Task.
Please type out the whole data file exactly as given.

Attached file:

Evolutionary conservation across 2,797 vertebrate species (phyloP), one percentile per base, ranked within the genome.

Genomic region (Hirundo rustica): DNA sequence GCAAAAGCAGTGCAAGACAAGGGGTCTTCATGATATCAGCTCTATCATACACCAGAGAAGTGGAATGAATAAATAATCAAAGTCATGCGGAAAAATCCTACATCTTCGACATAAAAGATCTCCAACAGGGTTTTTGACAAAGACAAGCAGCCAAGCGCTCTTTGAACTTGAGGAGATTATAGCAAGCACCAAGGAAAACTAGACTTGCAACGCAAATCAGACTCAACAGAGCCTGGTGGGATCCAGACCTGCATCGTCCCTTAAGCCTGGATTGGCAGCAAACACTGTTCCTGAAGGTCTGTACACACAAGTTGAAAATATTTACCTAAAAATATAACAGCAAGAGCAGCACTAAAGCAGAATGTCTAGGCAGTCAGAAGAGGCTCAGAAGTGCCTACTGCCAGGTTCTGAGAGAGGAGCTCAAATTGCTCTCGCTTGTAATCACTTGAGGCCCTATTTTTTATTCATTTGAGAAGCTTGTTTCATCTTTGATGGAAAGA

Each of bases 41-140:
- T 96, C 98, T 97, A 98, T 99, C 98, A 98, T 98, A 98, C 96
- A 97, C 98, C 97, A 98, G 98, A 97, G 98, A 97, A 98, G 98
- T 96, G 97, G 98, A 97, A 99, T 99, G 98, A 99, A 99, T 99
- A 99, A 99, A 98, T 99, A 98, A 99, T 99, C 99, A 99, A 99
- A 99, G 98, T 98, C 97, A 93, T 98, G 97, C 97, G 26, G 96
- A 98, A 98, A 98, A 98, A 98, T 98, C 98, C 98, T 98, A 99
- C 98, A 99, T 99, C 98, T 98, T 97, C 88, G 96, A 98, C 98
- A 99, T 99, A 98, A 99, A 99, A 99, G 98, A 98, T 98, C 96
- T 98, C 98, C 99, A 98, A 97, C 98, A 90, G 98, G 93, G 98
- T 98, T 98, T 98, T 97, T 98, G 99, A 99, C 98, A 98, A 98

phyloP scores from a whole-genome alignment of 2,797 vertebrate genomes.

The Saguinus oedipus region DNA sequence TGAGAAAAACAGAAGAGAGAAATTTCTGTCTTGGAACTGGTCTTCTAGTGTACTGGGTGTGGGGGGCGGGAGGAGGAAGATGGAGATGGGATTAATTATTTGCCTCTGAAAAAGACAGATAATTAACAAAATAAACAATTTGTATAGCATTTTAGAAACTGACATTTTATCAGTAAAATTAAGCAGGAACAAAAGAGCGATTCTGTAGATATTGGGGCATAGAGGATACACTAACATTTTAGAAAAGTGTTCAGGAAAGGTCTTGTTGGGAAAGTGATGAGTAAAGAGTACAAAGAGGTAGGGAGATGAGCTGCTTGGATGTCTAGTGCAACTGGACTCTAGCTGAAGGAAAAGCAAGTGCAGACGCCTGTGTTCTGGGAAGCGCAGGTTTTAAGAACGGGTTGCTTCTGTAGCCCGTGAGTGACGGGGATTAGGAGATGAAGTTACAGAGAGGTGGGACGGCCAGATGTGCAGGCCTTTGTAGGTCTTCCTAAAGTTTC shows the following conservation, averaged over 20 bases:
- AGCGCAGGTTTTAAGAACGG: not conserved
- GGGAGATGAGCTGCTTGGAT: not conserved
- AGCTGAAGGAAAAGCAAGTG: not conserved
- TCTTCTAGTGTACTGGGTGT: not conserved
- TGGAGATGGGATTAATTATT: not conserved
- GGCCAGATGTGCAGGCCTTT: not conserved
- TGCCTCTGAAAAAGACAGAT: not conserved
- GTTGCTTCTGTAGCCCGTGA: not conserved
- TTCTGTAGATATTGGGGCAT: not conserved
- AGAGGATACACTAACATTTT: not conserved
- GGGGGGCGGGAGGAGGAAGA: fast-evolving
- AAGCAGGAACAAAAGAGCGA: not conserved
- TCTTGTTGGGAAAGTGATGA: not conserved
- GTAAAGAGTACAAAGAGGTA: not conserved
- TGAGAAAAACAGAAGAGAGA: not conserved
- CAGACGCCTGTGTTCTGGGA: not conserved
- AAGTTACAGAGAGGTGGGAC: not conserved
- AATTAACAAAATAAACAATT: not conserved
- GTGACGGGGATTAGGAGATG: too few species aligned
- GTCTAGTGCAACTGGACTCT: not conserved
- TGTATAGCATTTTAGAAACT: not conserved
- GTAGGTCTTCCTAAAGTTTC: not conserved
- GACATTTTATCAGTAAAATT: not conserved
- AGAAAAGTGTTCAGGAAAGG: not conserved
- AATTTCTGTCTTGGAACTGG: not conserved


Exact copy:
Evolutionary conservation across 2,797 vertebrate species (phyloP), one percentile per base, ranked within the genome.

Genomic region (Hirundo rustica): DNA sequence GCAAAAGCAGTGCAAGACAAGGGGTCTTCATGATATCAGCTCTATCATACACCAGAGAAGTGGAATGAATAAATAATCAAAGTCATGCGGAAAAATCCTACATCTTCGACATAAAAGATCTCCAACAGGGTTTTTGACAAAGACAAGCAGCCAAGCGCTCTTTGAACTTGAGGAGATTATAGCAAGCACCAAGGAAAACTAGACTTGCAACGCAAATCAGACTCAACAGAGCCTGGTGGGATCCAGACCTGCATCGTCCCTTAAGCCTGGATTGGCAGCAAACACTGTTCCTGAAGGTCTGTACACACAAGTTGAAAATATTTACCTAAAAATATAACAGCAAGAGCAGCACTAAAGCAGAATGTCTAGGCAGTCAGAAGAGGCTCAGAAGTGCCTACTGCCAGGTTCTGAGAGAGGAGCTCAAATTGCTCTCGCTTGTAATCACTTGAGGCCCTATTTTTTATTCATTTGAGAAGCTTGTTTCATCTTTGATGGAAAGA

Each of bases 41-140:
- T 96, C 98, T 97, A 98, T 99, C 98, A 98, T 98, A 98, C 96
- A 97, C 98, C 97, A 98, G 98, A 97, G 98, A 97, A 98, G 98
- T 96, G 97, G 98, A 97, A 99, T 99, G 98, A 99, A 99, T 99
- A 99, A 99, A 98, T 99, A 98, A 99, T 99, C 99, A 99, A 99
- A 99, G 98, T 98, C 97, A 93, T 98, G 97, C 97, G 26, G 96
- A 98, A 98, A 98, A 98, A 98, T 98, C 98, C 98, T 98, A 99
- C 98, A 99, T 99, C 98, T 98, T 97, C 88, G 96, A 98, C 98
- A 99, T 99, A 98, A 99, A 99, A 99, G 98, A 98, T 98, C 96
- T 98, C 98, C 99, A 98, A 97, C 98, A 90, G 98, G 93, G 98
- T 98, T 98, T 98, T 97, T 98, G 99, A 99, C 98, A 98, A 98

phyloP scores from a whole-genome alignment of 2,797 vertebrate genomes.

The Saguinus oedipus region DNA sequence TGAGAAAAACAGAAGAGAGAAATTTCTGTCTTGGAACTGGTCTTCTAGTGTACTGGGTGTGGGGGGCGGGAGGAGGAAGATGGAGATGGGATTAATTATTTGCCTCTGAAAAAGACAGATAATTAACAAAATAAACAATTTGTATAGCATTTTAGAAACTGACATTTTATCAGTAAAATTAAGCAGGAACAAAAGAGCGATTCTGTAGATATTGGGGCATAGAGGATACACTAACATTTTAGAAAAGTGTTCAGGAAAGGTCTTGTTGGGAAAGTGATGAGTAAAGAGTACAAAGAGGTAGGGAGATGAGCTGCTTGGATGTCTAGTGCAACTGGACTCTAGCTGAAGGAAAAGCAAGTGCAGACGCCTGTGTTCTGGGAAGCGCAGGTTTTAAGAACGGGTTGCTTCTGTAGCCCGTGAGTGACGGGGATTAGGAGATGAAGTTACAGAGAGGTGGGACGGCCAGATGTGCAGGCCTTTGTAGGTCTTCCTAAAGTTTC shows the following conservation, averaged over 20 bases:
- AGCGCAGGTTTTAAGAACGG: not conserved
- GGGAGATGAGCTGCTTGGAT: not conserved
- AGCTGAAGGAAAAGCAAGTG: not conserved
- TCTTCTAGTGTACTGGGTGT: not conserved
- TGGAGATGGGATTAATTATT: not conserved
- GGCCAGATGTGCAGGCCTTT: not conserved
- TGCCTCTGAAAAAGACAGAT: not conserved
- GTTGCTTCTGTAGCCCGTGA: not conserved
- TTCTGTAGATATTGGGGCAT: not conserved
- AGAGGATACACTAACATTTT: not conserved
- GGGGGGCGGGAGGAGGAAGA: fast-evolving
- AAGCAGGAACAAAAGAGCGA: not conserved
- TCTTGTTGGGAAAGTGATGA: not conserved
- GTAAAGAGTACAAAGAGGTA: not conserved
- TGAGAAAAACAGAAGAGAGA: not conserved
- CAGACGCCTGTGTTCTGGGA: not conserved
- AAGTTACAGAGAGGTGGGAC: not conserved
- AATTAACAAAATAAACAATT: not conserved
- GTGACGGGGATTAGGAGATG: too few species aligned
- GTCTAGTGCAACTGGACTCT: not conserved
- TGTATAGCATTTTAGAAACT: not conserved
- GTAGGTCTTCCTAAAGTTTC: not conserved
- GACATTTTATCAGTAAAATT: not conserved
- AGAAAAGTGTTCAGGAAAGG: not conserved
- AATTTCTGTCTTGGAACTGG: not conserved